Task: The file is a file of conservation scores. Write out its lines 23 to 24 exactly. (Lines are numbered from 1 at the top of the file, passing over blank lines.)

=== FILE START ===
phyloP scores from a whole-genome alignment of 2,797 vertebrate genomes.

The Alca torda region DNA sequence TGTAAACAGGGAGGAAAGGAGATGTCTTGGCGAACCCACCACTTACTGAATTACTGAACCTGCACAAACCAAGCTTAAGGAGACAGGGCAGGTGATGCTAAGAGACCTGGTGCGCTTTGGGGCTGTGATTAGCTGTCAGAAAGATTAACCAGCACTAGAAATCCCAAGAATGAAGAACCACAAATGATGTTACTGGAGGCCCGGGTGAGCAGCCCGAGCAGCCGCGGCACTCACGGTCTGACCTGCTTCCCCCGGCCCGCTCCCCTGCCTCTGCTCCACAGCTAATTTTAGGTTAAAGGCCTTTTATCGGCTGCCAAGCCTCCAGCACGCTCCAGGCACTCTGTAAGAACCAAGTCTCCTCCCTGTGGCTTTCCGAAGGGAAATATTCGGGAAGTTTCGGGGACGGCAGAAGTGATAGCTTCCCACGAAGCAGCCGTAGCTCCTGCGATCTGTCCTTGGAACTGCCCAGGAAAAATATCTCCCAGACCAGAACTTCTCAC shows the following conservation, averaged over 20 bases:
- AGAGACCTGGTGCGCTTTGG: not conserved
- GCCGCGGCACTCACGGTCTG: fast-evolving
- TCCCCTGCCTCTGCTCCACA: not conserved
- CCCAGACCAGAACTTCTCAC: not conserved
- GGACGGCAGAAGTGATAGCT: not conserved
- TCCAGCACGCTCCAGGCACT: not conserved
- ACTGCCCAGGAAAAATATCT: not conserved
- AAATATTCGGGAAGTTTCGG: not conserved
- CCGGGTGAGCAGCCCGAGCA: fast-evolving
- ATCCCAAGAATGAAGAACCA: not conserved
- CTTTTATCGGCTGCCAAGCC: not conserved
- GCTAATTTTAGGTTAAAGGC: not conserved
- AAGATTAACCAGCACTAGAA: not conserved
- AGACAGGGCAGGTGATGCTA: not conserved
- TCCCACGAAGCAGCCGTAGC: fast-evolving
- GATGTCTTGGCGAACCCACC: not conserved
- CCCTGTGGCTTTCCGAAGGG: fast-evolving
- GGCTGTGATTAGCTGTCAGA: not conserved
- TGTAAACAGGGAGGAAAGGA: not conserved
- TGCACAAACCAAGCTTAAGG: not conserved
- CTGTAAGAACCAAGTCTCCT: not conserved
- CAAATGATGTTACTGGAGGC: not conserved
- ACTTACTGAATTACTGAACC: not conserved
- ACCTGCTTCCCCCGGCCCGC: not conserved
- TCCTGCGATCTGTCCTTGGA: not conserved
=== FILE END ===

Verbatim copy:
- CTGTAAGAACCAAGTCTCCT: not conserved
- CAAATGATGTTACTGGAGGC: not conserved